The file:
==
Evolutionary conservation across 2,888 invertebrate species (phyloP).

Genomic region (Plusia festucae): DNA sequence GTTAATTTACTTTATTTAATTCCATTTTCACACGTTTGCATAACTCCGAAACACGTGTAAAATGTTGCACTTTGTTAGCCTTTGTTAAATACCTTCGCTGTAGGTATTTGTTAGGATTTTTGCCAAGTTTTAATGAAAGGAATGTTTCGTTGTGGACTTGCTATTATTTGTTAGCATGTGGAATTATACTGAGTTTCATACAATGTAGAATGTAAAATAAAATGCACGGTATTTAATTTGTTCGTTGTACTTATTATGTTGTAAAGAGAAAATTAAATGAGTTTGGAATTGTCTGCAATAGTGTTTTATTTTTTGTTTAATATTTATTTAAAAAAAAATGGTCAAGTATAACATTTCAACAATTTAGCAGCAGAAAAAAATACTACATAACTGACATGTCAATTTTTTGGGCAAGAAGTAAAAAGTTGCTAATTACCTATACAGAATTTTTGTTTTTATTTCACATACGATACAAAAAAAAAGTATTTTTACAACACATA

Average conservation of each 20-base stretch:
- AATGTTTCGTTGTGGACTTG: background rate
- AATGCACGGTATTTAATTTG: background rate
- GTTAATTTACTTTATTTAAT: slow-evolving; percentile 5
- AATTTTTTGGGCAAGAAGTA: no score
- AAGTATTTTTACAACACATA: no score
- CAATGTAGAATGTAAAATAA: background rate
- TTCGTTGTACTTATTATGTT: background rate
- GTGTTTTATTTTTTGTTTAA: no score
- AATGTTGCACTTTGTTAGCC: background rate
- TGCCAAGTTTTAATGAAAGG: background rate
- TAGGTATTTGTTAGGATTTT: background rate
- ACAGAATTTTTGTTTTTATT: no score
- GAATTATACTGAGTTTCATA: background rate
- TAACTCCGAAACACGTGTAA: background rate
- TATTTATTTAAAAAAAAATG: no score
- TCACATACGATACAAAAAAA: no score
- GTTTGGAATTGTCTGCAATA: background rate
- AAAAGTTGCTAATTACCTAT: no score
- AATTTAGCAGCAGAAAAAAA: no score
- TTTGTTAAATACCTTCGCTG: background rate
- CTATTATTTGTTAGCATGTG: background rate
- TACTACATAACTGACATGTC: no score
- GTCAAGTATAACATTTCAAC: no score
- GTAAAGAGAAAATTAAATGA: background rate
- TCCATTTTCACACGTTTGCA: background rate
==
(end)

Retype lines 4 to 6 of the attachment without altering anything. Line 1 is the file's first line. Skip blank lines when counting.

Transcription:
- AATGTTTCGTTGTGGACTTG: background rate
- AATGCACGGTATTTAATTTG: background rate
- GTTAATTTACTTTATTTAAT: slow-evolving; percentile 5